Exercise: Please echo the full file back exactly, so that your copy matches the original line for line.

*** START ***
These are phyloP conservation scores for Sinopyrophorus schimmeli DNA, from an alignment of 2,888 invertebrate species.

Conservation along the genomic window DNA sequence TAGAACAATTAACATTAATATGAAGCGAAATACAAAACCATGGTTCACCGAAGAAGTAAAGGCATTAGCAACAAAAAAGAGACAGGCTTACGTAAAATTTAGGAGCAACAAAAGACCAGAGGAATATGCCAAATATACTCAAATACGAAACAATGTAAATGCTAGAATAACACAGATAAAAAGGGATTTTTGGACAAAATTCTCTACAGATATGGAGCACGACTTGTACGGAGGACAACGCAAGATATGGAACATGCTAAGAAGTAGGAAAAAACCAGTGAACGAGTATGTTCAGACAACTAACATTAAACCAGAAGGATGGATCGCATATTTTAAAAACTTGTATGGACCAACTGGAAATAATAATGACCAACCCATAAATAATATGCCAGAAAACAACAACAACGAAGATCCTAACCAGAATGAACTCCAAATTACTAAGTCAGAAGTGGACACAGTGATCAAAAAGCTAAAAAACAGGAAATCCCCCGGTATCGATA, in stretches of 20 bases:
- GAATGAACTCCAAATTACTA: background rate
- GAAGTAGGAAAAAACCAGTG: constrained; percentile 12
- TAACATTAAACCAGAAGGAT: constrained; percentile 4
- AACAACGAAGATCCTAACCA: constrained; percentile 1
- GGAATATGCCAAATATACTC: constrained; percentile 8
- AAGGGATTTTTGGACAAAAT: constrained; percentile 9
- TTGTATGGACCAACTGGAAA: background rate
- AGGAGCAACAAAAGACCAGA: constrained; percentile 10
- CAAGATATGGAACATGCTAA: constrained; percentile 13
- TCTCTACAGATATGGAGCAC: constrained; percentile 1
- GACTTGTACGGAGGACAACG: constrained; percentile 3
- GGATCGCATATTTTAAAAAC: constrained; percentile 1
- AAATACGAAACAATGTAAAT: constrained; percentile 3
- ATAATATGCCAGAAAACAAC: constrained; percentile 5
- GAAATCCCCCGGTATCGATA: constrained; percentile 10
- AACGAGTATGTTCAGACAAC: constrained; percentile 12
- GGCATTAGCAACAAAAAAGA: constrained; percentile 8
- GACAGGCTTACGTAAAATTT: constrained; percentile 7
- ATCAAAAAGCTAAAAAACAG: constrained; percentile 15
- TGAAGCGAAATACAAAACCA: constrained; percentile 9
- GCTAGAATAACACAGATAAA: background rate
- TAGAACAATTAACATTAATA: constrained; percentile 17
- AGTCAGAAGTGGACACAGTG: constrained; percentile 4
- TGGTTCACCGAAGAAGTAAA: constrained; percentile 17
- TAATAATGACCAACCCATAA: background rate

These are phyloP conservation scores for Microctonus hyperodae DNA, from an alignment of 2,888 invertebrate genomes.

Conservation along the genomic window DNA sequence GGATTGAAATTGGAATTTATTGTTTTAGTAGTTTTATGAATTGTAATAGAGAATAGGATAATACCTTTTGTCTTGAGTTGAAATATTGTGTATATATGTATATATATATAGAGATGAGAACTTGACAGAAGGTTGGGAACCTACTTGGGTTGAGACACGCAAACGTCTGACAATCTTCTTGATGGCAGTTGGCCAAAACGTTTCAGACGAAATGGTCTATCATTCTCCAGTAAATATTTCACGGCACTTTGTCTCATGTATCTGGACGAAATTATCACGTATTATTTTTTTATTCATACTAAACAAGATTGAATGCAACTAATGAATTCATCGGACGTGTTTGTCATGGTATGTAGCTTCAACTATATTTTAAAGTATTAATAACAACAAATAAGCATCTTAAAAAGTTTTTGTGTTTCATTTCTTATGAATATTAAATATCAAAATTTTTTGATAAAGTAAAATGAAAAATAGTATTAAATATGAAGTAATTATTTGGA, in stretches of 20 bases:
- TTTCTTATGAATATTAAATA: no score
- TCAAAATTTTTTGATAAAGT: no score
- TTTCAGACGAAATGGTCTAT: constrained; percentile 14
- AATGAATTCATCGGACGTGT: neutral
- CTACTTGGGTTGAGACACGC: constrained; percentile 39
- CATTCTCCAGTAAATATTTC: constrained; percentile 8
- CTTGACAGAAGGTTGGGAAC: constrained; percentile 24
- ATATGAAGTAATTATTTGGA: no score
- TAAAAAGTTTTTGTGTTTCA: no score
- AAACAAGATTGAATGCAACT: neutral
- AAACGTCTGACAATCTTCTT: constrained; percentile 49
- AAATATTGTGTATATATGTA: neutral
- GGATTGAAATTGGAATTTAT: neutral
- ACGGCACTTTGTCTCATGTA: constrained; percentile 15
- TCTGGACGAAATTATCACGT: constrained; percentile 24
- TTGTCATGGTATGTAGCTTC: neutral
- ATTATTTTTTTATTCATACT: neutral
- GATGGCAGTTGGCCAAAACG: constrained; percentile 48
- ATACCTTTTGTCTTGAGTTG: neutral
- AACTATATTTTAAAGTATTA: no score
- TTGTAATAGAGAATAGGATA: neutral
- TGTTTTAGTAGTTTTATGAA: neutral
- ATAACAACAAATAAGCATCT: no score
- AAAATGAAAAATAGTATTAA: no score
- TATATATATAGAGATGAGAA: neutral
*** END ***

These are phyloP conservation scores for Sinopyrophorus schimmeli DNA, from an alignment of 2,888 invertebrate species.

Conservation along the genomic window DNA sequence TAGAACAATTAACATTAATATGAAGCGAAATACAAAACCATGGTTCACCGAAGAAGTAAAGGCATTAGCAACAAAAAAGAGACAGGCTTACGTAAAATTTAGGAGCAACAAAAGACCAGAGGAATATGCCAAATATACTCAAATACGAAACAATGTAAATGCTAGAATAACACAGATAAAAAGGGATTTTTGGACAAAATTCTCTACAGATATGGAGCACGACTTGTACGGAGGACAACGCAAGATATGGAACATGCTAAGAAGTAGGAAAAAACCAGTGAACGAGTATGTTCAGACAACTAACATTAAACCAGAAGGATGGATCGCATATTTTAAAAACTTGTATGGACCAACTGGAAATAATAATGACCAACCCATAAATAATATGCCAGAAAACAACAACAACGAAGATCCTAACCAGAATGAACTCCAAATTACTAAGTCAGAAGTGGACACAGTGATCAAAAAGCTAAAAAACAGGAAATCCCCCGGTATCGATA, in stretches of 20 bases:
- GAATGAACTCCAAATTACTA: background rate
- GAAGTAGGAAAAAACCAGTG: constrained; percentile 12
- TAACATTAAACCAGAAGGAT: constrained; percentile 4
- AACAACGAAGATCCTAACCA: constrained; percentile 1
- GGAATATGCCAAATATACTC: constrained; percentile 8
- AAGGGATTTTTGGACAAAAT: constrained; percentile 9
- TTGTATGGACCAACTGGAAA: background rate
- AGGAGCAACAAAAGACCAGA: constrained; percentile 10
- CAAGATATGGAACATGCTAA: constrained; percentile 13
- TCTCTACAGATATGGAGCAC: constrained; percentile 1
- GACTTGTACGGAGGACAACG: constrained; percentile 3
- GGATCGCATATTTTAAAAAC: constrained; percentile 1
- AAATACGAAACAATGTAAAT: constrained; percentile 3
- ATAATATGCCAGAAAACAAC: constrained; percentile 5
- GAAATCCCCCGGTATCGATA: constrained; percentile 10
- AACGAGTATGTTCAGACAAC: constrained; percentile 12
- GGCATTAGCAACAAAAAAGA: constrained; percentile 8
- GACAGGCTTACGTAAAATTT: constrained; percentile 7
- ATCAAAAAGCTAAAAAACAG: constrained; percentile 15
- TGAAGCGAAATACAAAACCA: constrained; percentile 9
- GCTAGAATAACACAGATAAA: background rate
- TAGAACAATTAACATTAATA: constrained; percentile 17
- AGTCAGAAGTGGACACAGTG: constrained; percentile 4
- TGGTTCACCGAAGAAGTAAA: constrained; percentile 17
- TAATAATGACCAACCCATAA: background rate

These are phyloP conservation scores for Microctonus hyperodae DNA, from an alignment of 2,888 invertebrate genomes.

Conservation along the genomic window DNA sequence GGATTGAAATTGGAATTTATTGTTTTAGTAGTTTTATGAATTGTAATAGAGAATAGGATAATACCTTTTGTCTTGAGTTGAAATATTGTGTATATATGTATATATATATAGAGATGAGAACTTGACAGAAGGTTGGGAACCTACTTGGGTTGAGACACGCAAACGTCTGACAATCTTCTTGATGGCAGTTGGCCAAAACGTTTCAGACGAAATGGTCTATCATTCTCCAGTAAATATTTCACGGCACTTTGTCTCATGTATCTGGACGAAATTATCACGTATTATTTTTTTATTCATACTAAACAAGATTGAATGCAACTAATGAATTCATCGGACGTGTTTGTCATGGTATGTAGCTTCAACTATATTTTAAAGTATTAATAACAACAAATAAGCATCTTAAAAAGTTTTTGTGTTTCATTTCTTATGAATATTAAATATCAAAATTTTTTGATAAAGTAAAATGAAAAATAGTATTAAATATGAAGTAATTATTTGGA, in stretches of 20 bases:
- TTTCTTATGAATATTAAATA: no score
- TCAAAATTTTTTGATAAAGT: no score
- TTTCAGACGAAATGGTCTAT: constrained; percentile 14
- AATGAATTCATCGGACGTGT: neutral
- CTACTTGGGTTGAGACACGC: constrained; percentile 39
- CATTCTCCAGTAAATATTTC: constrained; percentile 8
- CTTGACAGAAGGTTGGGAAC: constrained; percentile 24
- ATATGAAGTAATTATTTGGA: no score
- TAAAAAGTTTTTGTGTTTCA: no score
- AAACAAGATTGAATGCAACT: neutral
- AAACGTCTGACAATCTTCTT: constrained; percentile 49
- AAATATTGTGTATATATGTA: neutral
- GGATTGAAATTGGAATTTAT: neutral
- ACGGCACTTTGTCTCATGTA: constrained; percentile 15
- TCTGGACGAAATTATCACGT: constrained; percentile 24
- TTGTCATGGTATGTAGCTTC: neutral
- ATTATTTTTTTATTCATACT: neutral
- GATGGCAGTTGGCCAAAACG: constrained; percentile 48
- ATACCTTTTGTCTTGAGTTG: neutral
- AACTATATTTTAAAGTATTA: no score
- TTGTAATAGAGAATAGGATA: neutral
- TGTTTTAGTAGTTTTATGAA: neutral
- ATAACAACAAATAAGCATCT: no score
- AAAATGAAAAATAGTATTAA: no score
- TATATATATAGAGATGAGAA: neutral